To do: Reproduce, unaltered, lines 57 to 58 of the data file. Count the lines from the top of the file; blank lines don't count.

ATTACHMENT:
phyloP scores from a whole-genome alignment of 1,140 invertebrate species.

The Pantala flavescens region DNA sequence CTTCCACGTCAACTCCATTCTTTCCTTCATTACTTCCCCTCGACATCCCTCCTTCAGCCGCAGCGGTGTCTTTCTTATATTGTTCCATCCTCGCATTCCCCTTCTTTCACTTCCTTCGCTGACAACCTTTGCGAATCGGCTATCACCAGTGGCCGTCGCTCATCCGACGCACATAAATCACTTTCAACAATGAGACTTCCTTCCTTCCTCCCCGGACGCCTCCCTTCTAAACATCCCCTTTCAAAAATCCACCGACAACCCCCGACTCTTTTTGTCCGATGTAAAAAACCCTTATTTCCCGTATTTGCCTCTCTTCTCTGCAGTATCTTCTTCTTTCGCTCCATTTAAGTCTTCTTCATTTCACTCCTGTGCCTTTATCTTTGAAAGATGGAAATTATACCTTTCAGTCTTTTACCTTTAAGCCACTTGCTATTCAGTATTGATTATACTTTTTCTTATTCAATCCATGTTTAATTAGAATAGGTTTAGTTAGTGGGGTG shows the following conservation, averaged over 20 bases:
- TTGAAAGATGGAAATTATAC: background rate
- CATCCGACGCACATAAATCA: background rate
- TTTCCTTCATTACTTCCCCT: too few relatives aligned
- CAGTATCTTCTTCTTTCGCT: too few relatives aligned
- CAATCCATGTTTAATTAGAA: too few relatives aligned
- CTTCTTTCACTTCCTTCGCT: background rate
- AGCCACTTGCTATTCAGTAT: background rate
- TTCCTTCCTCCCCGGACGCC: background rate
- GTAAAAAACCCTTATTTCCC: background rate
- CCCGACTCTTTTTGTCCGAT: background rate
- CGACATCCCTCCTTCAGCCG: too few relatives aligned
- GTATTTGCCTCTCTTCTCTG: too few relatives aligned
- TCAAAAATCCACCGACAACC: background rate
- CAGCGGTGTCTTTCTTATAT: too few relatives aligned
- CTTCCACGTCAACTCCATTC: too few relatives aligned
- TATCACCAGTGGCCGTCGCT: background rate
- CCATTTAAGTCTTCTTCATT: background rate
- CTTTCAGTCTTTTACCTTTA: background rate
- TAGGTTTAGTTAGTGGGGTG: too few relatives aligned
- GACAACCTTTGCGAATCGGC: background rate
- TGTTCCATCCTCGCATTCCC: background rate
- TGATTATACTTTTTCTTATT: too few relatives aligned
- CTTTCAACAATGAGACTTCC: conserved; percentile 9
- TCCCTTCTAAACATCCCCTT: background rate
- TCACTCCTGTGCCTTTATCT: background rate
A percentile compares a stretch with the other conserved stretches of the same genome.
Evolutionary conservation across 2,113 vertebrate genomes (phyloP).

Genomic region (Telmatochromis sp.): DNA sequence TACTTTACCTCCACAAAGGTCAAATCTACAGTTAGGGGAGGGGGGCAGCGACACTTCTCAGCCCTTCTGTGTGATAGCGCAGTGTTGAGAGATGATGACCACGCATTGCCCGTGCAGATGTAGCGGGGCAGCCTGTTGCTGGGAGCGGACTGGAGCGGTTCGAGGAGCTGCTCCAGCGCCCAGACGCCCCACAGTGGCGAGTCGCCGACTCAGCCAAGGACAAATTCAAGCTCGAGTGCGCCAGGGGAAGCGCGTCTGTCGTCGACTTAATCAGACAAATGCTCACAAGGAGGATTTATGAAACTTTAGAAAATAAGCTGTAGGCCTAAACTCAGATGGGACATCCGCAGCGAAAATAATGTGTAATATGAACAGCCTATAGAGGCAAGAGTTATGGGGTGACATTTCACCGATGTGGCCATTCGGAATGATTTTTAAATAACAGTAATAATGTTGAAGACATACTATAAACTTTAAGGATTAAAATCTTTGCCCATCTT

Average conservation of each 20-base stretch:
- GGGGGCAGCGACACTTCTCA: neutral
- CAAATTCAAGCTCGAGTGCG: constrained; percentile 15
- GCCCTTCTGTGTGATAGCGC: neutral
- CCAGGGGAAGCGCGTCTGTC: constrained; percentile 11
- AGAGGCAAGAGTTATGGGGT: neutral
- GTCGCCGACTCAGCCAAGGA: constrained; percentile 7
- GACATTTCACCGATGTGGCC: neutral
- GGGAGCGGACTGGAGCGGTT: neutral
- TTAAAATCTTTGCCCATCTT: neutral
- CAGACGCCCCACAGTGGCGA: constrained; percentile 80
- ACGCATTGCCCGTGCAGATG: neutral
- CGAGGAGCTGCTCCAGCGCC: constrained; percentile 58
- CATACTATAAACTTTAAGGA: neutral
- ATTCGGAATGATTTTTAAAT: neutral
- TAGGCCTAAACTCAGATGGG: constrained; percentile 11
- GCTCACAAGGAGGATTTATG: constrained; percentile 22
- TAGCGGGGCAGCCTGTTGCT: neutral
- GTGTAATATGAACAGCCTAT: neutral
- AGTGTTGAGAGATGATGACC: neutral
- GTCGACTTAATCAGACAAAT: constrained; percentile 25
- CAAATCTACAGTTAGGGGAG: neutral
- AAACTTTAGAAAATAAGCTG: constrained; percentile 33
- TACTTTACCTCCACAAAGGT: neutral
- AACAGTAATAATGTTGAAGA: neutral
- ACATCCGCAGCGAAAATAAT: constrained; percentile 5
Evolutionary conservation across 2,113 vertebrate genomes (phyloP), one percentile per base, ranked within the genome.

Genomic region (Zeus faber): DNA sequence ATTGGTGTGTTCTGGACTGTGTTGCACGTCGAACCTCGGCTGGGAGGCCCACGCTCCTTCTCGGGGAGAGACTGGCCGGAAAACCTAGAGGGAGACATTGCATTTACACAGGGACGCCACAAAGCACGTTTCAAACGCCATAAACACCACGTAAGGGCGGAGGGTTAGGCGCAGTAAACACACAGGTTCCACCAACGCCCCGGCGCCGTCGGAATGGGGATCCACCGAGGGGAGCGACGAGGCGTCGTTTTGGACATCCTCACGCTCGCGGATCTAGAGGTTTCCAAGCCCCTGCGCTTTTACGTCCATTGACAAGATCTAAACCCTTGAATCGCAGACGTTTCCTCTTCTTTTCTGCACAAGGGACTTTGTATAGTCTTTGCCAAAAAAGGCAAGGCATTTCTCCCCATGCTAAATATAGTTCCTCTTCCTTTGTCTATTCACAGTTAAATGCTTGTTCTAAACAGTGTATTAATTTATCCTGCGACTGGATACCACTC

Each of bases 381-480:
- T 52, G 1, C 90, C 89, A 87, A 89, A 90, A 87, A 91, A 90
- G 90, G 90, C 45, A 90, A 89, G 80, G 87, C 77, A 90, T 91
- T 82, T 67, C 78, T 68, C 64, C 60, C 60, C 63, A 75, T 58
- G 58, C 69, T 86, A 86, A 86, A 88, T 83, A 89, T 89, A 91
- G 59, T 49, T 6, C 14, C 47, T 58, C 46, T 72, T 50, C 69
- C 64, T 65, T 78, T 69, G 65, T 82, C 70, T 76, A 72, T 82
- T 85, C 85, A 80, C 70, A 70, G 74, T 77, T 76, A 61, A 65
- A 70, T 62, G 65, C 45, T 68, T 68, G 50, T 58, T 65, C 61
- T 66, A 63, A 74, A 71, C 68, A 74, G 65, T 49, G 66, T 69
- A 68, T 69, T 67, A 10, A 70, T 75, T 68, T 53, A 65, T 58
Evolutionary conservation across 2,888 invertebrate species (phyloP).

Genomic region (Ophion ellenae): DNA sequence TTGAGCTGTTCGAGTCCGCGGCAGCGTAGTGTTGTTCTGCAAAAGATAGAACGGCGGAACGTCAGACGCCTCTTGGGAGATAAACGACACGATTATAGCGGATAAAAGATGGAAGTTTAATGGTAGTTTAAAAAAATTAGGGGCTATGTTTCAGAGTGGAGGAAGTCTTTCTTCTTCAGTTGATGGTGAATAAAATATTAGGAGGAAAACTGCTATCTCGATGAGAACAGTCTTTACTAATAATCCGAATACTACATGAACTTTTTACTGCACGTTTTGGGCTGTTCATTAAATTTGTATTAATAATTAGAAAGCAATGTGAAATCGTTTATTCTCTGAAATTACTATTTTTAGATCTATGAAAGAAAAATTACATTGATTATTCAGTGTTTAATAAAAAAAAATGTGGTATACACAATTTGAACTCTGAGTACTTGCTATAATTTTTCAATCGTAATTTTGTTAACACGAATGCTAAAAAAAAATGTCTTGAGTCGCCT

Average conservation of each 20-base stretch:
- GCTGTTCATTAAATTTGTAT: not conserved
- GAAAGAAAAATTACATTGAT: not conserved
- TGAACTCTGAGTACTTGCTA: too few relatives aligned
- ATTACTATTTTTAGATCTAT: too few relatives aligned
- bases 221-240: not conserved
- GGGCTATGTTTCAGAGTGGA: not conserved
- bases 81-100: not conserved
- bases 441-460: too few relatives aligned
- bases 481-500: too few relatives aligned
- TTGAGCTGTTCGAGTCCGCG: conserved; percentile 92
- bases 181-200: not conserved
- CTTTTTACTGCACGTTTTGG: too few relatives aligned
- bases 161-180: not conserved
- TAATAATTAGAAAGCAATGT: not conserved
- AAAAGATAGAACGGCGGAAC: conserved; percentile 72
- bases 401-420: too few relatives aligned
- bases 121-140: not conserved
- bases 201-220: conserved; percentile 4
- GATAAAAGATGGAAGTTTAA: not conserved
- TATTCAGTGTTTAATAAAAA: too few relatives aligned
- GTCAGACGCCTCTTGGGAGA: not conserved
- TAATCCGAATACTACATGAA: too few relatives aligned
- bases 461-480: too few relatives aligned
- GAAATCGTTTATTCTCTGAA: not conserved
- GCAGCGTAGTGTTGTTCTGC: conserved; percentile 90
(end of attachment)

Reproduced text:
Evolutionary conservation across 2,113 vertebrate genomes (phyloP), one percentile per base, ranked within the genome.

Genomic region (Zeus faber): DNA sequence ATTGGTGTGTTCTGGACTGTGTTGCACGTCGAACCTCGGCTGGGAGGCCCACGCTCCTTCTCGGGGAGAGACTGGCCGGAAAACCTAGAGGGAGACATTGCATTTACACAGGGACGCCACAAAGCACGTTTCAAACGCCATAAACACCACGTAAGGGCGGAGGGTTAGGCGCAGTAAACACACAGGTTCCACCAACGCCCCGGCGCCGTCGGAATGGGGATCCACCGAGGGGAGCGACGAGGCGTCGTTTTGGACATCCTCACGCTCGCGGATCTAGAGGTTTCCAAGCCCCTGCGCTTTTACGTCCATTGACAAGATCTAAACCCTTGAATCGCAGACGTTTCCTCTTCTTTTCTGCACAAGGGACTTTGTATAGTCTTTGCCAAAAAAGGCAAGGCATTTCTCCCCATGCTAAATATAGTTCCTCTTCCTTTGTCTATTCACAGTTAAATGCTTGTTCTAAACAGTGTATTAATTTATCCTGCGACTGGATACCACTC